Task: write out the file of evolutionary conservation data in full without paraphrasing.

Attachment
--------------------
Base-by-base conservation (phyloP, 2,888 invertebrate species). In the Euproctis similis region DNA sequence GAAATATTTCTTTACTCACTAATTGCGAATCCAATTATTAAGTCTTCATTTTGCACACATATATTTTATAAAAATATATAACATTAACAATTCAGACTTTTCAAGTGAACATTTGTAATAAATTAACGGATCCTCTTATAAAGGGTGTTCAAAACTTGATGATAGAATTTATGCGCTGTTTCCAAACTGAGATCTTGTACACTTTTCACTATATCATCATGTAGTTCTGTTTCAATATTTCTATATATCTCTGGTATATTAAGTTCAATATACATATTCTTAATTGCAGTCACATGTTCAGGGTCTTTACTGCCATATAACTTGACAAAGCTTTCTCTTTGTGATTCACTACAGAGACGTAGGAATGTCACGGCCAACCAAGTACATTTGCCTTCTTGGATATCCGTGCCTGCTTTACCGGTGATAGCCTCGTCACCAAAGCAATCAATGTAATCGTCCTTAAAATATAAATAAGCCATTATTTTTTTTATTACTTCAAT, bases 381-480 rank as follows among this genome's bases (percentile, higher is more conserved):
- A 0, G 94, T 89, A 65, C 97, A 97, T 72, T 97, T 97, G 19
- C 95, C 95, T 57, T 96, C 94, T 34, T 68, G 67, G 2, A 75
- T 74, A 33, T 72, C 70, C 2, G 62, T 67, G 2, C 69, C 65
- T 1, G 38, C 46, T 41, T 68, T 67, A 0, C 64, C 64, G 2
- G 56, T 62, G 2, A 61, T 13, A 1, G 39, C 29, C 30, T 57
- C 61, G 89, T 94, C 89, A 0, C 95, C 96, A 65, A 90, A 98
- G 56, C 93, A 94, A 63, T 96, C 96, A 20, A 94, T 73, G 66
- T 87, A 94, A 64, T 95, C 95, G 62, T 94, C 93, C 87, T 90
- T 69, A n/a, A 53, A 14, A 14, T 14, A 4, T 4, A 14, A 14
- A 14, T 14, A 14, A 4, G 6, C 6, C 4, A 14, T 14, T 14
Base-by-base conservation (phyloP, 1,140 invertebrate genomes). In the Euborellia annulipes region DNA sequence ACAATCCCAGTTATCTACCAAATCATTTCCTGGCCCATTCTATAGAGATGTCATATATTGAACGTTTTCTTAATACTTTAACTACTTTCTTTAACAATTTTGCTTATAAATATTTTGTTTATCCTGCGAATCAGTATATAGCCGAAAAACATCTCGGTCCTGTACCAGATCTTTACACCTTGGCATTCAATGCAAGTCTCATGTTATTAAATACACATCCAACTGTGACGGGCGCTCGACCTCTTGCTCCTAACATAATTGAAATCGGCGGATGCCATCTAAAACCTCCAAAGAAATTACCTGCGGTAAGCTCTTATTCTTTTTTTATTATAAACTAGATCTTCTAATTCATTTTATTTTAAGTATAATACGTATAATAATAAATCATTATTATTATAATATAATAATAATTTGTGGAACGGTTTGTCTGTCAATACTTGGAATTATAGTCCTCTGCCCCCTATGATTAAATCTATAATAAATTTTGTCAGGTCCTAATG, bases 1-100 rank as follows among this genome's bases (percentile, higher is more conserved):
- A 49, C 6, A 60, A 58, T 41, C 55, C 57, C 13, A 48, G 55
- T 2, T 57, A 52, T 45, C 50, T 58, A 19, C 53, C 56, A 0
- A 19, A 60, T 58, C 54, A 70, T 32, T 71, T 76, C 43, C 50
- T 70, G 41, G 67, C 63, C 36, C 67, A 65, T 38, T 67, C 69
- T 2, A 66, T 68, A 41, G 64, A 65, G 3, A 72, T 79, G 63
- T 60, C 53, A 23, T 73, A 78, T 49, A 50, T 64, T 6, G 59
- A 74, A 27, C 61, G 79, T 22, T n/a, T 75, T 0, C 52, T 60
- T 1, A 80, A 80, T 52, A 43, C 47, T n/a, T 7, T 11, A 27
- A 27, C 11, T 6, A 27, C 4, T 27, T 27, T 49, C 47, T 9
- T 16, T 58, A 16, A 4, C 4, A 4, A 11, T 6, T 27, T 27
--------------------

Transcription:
Base-by-base conservation (phyloP, 2,888 invertebrate species). In the Euproctis similis region DNA sequence GAAATATTTCTTTACTCACTAATTGCGAATCCAATTATTAAGTCTTCATTTTGCACACATATATTTTATAAAAATATATAACATTAACAATTCAGACTTTTCAAGTGAACATTTGTAATAAATTAACGGATCCTCTTATAAAGGGTGTTCAAAACTTGATGATAGAATTTATGCGCTGTTTCCAAACTGAGATCTTGTACACTTTTCACTATATCATCATGTAGTTCTGTTTCAATATTTCTATATATCTCTGGTATATTAAGTTCAATATACATATTCTTAATTGCAGTCACATGTTCAGGGTCTTTACTGCCATATAACTTGACAAAGCTTTCTCTTTGTGATTCACTACAGAGACGTAGGAATGTCACGGCCAACCAAGTACATTTGCCTTCTTGGATATCCGTGCCTGCTTTACCGGTGATAGCCTCGTCACCAAAGCAATCAATGTAATCGTCCTTAAAATATAAATAAGCCATTATTTTTTTTATTACTTCAAT, bases 381-480 rank as follows among this genome's bases (percentile, higher is more conserved):
- A 0, G 94, T 89, A 65, C 97, A 97, T 72, T 97, T 97, G 19
- C 95, C 95, T 57, T 96, C 94, T 34, T 68, G 67, G 2, A 75
- T 74, A 33, T 72, C 70, C 2, G 62, T 67, G 2, C 69, C 65
- T 1, G 38, C 46, T 41, T 68, T 67, A 0, C 64, C 64, G 2
- G 56, T 62, G 2, A 61, T 13, A 1, G 39, C 29, C 30, T 57
- C 61, G 89, T 94, C 89, A 0, C 95, C 96, A 65, A 90, A 98
- G 56, C 93, A 94, A 63, T 96, C 96, A 20, A 94, T 73, G 66
- T 87, A 94, A 64, T 95, C 95, G 62, T 94, C 93, C 87, T 90
- T 69, A n/a, A 53, A 14, A 14, T 14, A 4, T 4, A 14, A 14
- A 14, T 14, A 14, A 4, G 6, C 6, C 4, A 14, T 14, T 14
Base-by-base conservation (phyloP, 1,140 invertebrate genomes). In the Euborellia annulipes region DNA sequence ACAATCCCAGTTATCTACCAAATCATTTCCTGGCCCATTCTATAGAGATGTCATATATTGAACGTTTTCTTAATACTTTAACTACTTTCTTTAACAATTTTGCTTATAAATATTTTGTTTATCCTGCGAATCAGTATATAGCCGAAAAACATCTCGGTCCTGTACCAGATCTTTACACCTTGGCATTCAATGCAAGTCTCATGTTATTAAATACACATCCAACTGTGACGGGCGCTCGACCTCTTGCTCCTAACATAATTGAAATCGGCGGATGCCATCTAAAACCTCCAAAGAAATTACCTGCGGTAAGCTCTTATTCTTTTTTTATTATAAACTAGATCTTCTAATTCATTTTATTTTAAGTATAATACGTATAATAATAAATCATTATTATTATAATATAATAATAATTTGTGGAACGGTTTGTCTGTCAATACTTGGAATTATAGTCCTCTGCCCCCTATGATTAAATCTATAATAAATTTTGTCAGGTCCTAATG, bases 1-100 rank as follows among this genome's bases (percentile, higher is more conserved):
- A 49, C 6, A 60, A 58, T 41, C 55, C 57, C 13, A 48, G 55
- T 2, T 57, A 52, T 45, C 50, T 58, A 19, C 53, C 56, A 0
- A 19, A 60, T 58, C 54, A 70, T 32, T 71, T 76, C 43, C 50
- T 70, G 41, G 67, C 63, C 36, C 67, A 65, T 38, T 67, C 69
- T 2, A 66, T 68, A 41, G 64, A 65, G 3, A 72, T 79, G 63
- T 60, C 53, A 23, T 73, A 78, T 49, A 50, T 64, T 6, G 59
- A 74, A 27, C 61, G 79, T 22, T n/a, T 75, T 0, C 52, T 60
- T 1, A 80, A 80, T 52, A 43, C 47, T n/a, T 7, T 11, A 27
- A 27, C 11, T 6, A 27, C 4, T 27, T 27, T 49, C 47, T 9
- T 16, T 58, A 16, A 4, C 4, A 4, A 11, T 6, T 27, T 27